Wednesday, May 29, 2013

Workers complain of BPO sweatshop

Press Release
May 29, 2013

A group of call center workers are complaining of underpayment of wages and non-payment of benefits against their former employer which they have lambasted as a “BPO sweatshop.” Six ex-employees of the Ortigas-based E-Global International Communications, Inc. filed cases at the National Labor Relations Commission last May 20 for violations of labor standards including illegal dismissal.

Jiaffy Domingo, one of the call center agents, declared that “We were paid only P200 a day for the five months that we worked at E-Global. Further we received no overtime pay, holiday pay, rest day premium, service incentive leave, 13th month pay and cost of living allowance.” The statutory minimum wage in Metro Manila stands at P456. Aside from Domingo, the complainants are Janice Bicera, Rissa Joy R. Ricafrente, Maricel Gatoc, Bryan Dango and Walter Dango. The last three worked for around two months in the company before all six were illegally dismissed in February this year.

Today several of the E-Global workers are filing cases at the Social Security System with the assistance of the militant Partido ng Manggagawa (PM). PM national chair Renato Magtubo averred that “E-Global is evidently an e-sweatshop no different from the abusive conditions in an illicit garments subcontractor, for example. A sunshine industry and dollar earning sector like the BPO should have no room for sweatshops. It behooves the Department of Labor and Employment to strictly regulate this fast growing industry in the interest of more than 600,000 workers since E-Global is not the only BPO sweatshop around.”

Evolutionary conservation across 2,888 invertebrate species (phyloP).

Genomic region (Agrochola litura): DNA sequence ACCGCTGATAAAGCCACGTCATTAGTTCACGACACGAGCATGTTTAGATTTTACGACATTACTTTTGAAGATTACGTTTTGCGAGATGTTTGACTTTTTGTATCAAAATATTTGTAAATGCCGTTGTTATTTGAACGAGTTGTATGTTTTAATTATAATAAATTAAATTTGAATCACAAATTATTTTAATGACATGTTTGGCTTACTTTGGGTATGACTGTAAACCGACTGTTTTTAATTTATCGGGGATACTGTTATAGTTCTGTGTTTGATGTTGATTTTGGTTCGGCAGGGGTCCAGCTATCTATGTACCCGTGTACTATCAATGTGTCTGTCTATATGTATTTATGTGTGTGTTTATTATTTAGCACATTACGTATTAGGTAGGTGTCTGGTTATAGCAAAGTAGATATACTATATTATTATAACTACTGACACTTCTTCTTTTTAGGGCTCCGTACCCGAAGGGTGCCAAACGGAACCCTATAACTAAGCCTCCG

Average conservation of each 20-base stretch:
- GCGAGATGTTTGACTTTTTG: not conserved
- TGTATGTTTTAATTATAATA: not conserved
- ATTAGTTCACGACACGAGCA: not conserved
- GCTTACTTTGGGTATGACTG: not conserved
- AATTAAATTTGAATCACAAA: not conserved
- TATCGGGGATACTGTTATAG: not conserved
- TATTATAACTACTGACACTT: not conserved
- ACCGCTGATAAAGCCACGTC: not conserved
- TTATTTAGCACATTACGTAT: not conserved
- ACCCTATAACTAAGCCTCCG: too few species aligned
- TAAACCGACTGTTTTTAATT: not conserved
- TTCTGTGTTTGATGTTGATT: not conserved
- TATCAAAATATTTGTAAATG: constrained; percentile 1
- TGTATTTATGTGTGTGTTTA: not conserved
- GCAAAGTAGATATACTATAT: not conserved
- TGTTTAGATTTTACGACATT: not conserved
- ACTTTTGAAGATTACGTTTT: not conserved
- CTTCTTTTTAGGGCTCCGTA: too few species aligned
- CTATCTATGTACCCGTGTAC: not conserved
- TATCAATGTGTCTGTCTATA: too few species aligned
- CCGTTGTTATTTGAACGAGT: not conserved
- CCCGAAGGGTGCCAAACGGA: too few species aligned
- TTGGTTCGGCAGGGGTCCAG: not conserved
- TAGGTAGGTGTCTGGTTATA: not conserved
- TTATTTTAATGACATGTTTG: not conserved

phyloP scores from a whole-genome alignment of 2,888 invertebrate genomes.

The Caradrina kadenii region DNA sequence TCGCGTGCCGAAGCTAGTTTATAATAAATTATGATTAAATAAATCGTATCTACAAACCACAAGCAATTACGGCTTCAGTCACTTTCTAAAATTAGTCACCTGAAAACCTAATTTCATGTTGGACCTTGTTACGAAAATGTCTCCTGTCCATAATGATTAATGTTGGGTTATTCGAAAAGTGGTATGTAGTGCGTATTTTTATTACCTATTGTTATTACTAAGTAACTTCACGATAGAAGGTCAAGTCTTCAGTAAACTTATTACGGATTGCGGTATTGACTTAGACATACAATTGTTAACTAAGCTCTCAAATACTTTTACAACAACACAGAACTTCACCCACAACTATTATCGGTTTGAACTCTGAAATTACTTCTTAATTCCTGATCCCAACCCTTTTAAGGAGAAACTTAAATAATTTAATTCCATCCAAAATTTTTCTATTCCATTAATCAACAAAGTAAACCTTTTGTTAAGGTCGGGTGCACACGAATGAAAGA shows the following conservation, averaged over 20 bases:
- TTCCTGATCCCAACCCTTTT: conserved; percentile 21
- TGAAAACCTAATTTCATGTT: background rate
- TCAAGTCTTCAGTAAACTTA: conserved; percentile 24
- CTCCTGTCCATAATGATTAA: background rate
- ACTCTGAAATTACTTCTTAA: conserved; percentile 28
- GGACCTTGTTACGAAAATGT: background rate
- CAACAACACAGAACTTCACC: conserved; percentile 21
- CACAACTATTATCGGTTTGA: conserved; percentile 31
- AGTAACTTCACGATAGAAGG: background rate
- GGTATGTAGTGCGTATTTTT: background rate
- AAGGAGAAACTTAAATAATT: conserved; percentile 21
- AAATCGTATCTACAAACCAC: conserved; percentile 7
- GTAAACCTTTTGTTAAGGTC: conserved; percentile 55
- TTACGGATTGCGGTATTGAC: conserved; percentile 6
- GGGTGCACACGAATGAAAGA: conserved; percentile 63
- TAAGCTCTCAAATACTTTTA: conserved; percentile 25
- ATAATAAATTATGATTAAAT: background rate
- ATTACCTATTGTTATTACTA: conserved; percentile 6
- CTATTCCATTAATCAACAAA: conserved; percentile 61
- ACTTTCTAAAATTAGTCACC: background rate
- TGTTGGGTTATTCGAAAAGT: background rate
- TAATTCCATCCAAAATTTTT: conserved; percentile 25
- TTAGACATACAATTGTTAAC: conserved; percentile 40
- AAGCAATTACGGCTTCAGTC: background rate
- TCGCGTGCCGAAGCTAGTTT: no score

According to its website (, E-Global’s President and CEO is Eugene C. Go and is a subsidiary of the American TESOL Institute in the Philippines, “operating and serving its call center requirements and providing the highest quality BPO provisions.” Its corporate address is the prestigious Suite 701, Pacific Center Building, No. 33 San Miguel Aveneue, Ortigas Business Center in Pasig City.

In Cebu, PM had helped workers who have fallen victim to illegal terminations by similar BPO sweatshops and fly-by-night call centers. In July last year, some 600 employees were laid off overnight when their employer, the Cebu City IT Park Asiatown-based Direct Access, abruptly shutdown. After a few months of protests, the Direct Access workers got their money claims and separation pay.

As a result of the labor disputes in Cebu, the Inter-Call Center Association of Workers (ICCAW) was formed as an organization for mutual aid and protection and to represent members regarding specific grievances and general concerns.

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